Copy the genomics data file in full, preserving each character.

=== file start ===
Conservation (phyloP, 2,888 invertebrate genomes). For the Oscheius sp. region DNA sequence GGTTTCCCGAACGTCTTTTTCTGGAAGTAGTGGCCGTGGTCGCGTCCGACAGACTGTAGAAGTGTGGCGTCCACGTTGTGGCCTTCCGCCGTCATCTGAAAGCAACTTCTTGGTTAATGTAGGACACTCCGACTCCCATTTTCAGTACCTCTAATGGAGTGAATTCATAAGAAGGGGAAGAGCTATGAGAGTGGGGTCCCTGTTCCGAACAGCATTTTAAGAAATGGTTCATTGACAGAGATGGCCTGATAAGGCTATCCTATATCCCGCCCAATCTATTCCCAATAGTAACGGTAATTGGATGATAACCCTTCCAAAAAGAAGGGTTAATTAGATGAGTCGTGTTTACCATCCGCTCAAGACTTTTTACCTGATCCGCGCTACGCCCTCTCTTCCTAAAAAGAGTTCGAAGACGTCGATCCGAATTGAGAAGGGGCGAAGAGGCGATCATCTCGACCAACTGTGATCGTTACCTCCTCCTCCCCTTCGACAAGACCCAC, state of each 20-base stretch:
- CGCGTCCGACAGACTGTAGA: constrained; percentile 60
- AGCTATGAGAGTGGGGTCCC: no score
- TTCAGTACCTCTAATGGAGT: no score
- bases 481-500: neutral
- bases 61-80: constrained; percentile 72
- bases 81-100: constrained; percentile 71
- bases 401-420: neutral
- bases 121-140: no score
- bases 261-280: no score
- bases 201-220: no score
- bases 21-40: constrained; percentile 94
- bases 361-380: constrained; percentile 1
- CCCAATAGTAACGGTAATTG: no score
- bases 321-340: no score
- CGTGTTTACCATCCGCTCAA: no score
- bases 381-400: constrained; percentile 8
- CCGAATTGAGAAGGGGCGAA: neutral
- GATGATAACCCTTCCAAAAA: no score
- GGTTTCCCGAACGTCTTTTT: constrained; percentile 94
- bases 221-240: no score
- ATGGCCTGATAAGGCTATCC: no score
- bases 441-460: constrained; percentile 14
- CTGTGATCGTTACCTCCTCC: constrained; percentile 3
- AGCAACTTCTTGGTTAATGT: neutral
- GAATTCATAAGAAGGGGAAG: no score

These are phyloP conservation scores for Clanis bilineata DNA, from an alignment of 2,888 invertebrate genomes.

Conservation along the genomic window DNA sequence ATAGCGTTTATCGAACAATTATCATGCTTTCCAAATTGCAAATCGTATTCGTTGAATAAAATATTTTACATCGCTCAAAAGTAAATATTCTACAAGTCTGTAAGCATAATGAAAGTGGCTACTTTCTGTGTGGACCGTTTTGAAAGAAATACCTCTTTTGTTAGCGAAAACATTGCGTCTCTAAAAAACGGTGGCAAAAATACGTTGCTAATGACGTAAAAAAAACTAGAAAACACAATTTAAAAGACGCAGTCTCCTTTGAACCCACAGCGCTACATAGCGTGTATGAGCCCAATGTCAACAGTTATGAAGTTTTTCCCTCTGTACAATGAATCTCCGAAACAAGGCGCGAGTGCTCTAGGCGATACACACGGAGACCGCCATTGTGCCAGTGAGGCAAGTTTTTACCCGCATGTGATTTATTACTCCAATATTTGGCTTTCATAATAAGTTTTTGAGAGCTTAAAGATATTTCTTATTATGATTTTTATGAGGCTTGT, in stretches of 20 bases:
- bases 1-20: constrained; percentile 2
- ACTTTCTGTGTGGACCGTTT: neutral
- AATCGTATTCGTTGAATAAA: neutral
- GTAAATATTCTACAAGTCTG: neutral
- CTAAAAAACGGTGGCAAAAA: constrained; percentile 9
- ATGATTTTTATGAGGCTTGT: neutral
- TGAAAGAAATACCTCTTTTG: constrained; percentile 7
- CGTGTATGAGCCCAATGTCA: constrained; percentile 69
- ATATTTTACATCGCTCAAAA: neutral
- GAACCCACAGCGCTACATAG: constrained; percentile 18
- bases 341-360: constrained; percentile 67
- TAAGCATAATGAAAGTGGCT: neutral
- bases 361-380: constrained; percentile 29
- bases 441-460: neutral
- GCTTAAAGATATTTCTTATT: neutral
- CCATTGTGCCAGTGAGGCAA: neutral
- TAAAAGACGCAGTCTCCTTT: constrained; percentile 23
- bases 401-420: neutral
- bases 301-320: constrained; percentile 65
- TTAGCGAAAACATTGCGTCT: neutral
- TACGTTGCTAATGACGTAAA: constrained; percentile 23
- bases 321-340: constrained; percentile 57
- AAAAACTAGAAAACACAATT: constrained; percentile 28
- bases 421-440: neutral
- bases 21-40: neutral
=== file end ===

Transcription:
Conservation (phyloP, 2,888 invertebrate genomes). For the Oscheius sp. region DNA sequence GGTTTCCCGAACGTCTTTTTCTGGAAGTAGTGGCCGTGGTCGCGTCCGACAGACTGTAGAAGTGTGGCGTCCACGTTGTGGCCTTCCGCCGTCATCTGAAAGCAACTTCTTGGTTAATGTAGGACACTCCGACTCCCATTTTCAGTACCTCTAATGGAGTGAATTCATAAGAAGGGGAAGAGCTATGAGAGTGGGGTCCCTGTTCCGAACAGCATTTTAAGAAATGGTTCATTGACAGAGATGGCCTGATAAGGCTATCCTATATCCCGCCCAATCTATTCCCAATAGTAACGGTAATTGGATGATAACCCTTCCAAAAAGAAGGGTTAATTAGATGAGTCGTGTTTACCATCCGCTCAAGACTTTTTACCTGATCCGCGCTACGCCCTCTCTTCCTAAAAAGAGTTCGAAGACGTCGATCCGAATTGAGAAGGGGCGAAGAGGCGATCATCTCGACCAACTGTGATCGTTACCTCCTCCTCCCCTTCGACAAGACCCAC, state of each 20-base stretch:
- CGCGTCCGACAGACTGTAGA: constrained; percentile 60
- AGCTATGAGAGTGGGGTCCC: no score
- TTCAGTACCTCTAATGGAGT: no score
- bases 481-500: neutral
- bases 61-80: constrained; percentile 72
- bases 81-100: constrained; percentile 71
- bases 401-420: neutral
- bases 121-140: no score
- bases 261-280: no score
- bases 201-220: no score
- bases 21-40: constrained; percentile 94
- bases 361-380: constrained; percentile 1
- CCCAATAGTAACGGTAATTG: no score
- bases 321-340: no score
- CGTGTTTACCATCCGCTCAA: no score
- bases 381-400: constrained; percentile 8
- CCGAATTGAGAAGGGGCGAA: neutral
- GATGATAACCCTTCCAAAAA: no score
- GGTTTCCCGAACGTCTTTTT: constrained; percentile 94
- bases 221-240: no score
- ATGGCCTGATAAGGCTATCC: no score
- bases 441-460: constrained; percentile 14
- CTGTGATCGTTACCTCCTCC: constrained; percentile 3
- AGCAACTTCTTGGTTAATGT: neutral
- GAATTCATAAGAAGGGGAAG: no score

These are phyloP conservation scores for Clanis bilineata DNA, from an alignment of 2,888 invertebrate genomes.

Conservation along the genomic window DNA sequence ATAGCGTTTATCGAACAATTATCATGCTTTCCAAATTGCAAATCGTATTCGTTGAATAAAATATTTTACATCGCTCAAAAGTAAATATTCTACAAGTCTGTAAGCATAATGAAAGTGGCTACTTTCTGTGTGGACCGTTTTGAAAGAAATACCTCTTTTGTTAGCGAAAACATTGCGTCTCTAAAAAACGGTGGCAAAAATACGTTGCTAATGACGTAAAAAAAACTAGAAAACACAATTTAAAAGACGCAGTCTCCTTTGAACCCACAGCGCTACATAGCGTGTATGAGCCCAATGTCAACAGTTATGAAGTTTTTCCCTCTGTACAATGAATCTCCGAAACAAGGCGCGAGTGCTCTAGGCGATACACACGGAGACCGCCATTGTGCCAGTGAGGCAAGTTTTTACCCGCATGTGATTTATTACTCCAATATTTGGCTTTCATAATAAGTTTTTGAGAGCTTAAAGATATTTCTTATTATGATTTTTATGAGGCTTGT, in stretches of 20 bases:
- bases 1-20: constrained; percentile 2
- ACTTTCTGTGTGGACCGTTT: neutral
- AATCGTATTCGTTGAATAAA: neutral
- GTAAATATTCTACAAGTCTG: neutral
- CTAAAAAACGGTGGCAAAAA: constrained; percentile 9
- ATGATTTTTATGAGGCTTGT: neutral
- TGAAAGAAATACCTCTTTTG: constrained; percentile 7
- CGTGTATGAGCCCAATGTCA: constrained; percentile 69
- ATATTTTACATCGCTCAAAA: neutral
- GAACCCACAGCGCTACATAG: constrained; percentile 18
- bases 341-360: constrained; percentile 67
- TAAGCATAATGAAAGTGGCT: neutral
- bases 361-380: constrained; percentile 29
- bases 441-460: neutral
- GCTTAAAGATATTTCTTATT: neutral
- CCATTGTGCCAGTGAGGCAA: neutral
- TAAAAGACGCAGTCTCCTTT: constrained; percentile 23
- bases 401-420: neutral
- bases 301-320: constrained; percentile 65
- TTAGCGAAAACATTGCGTCT: neutral
- TACGTTGCTAATGACGTAAA: constrained; percentile 23
- bases 321-340: constrained; percentile 57
- AAAAACTAGAAAACACAATT: constrained; percentile 28
- bases 421-440: neutral
- bases 21-40: neutral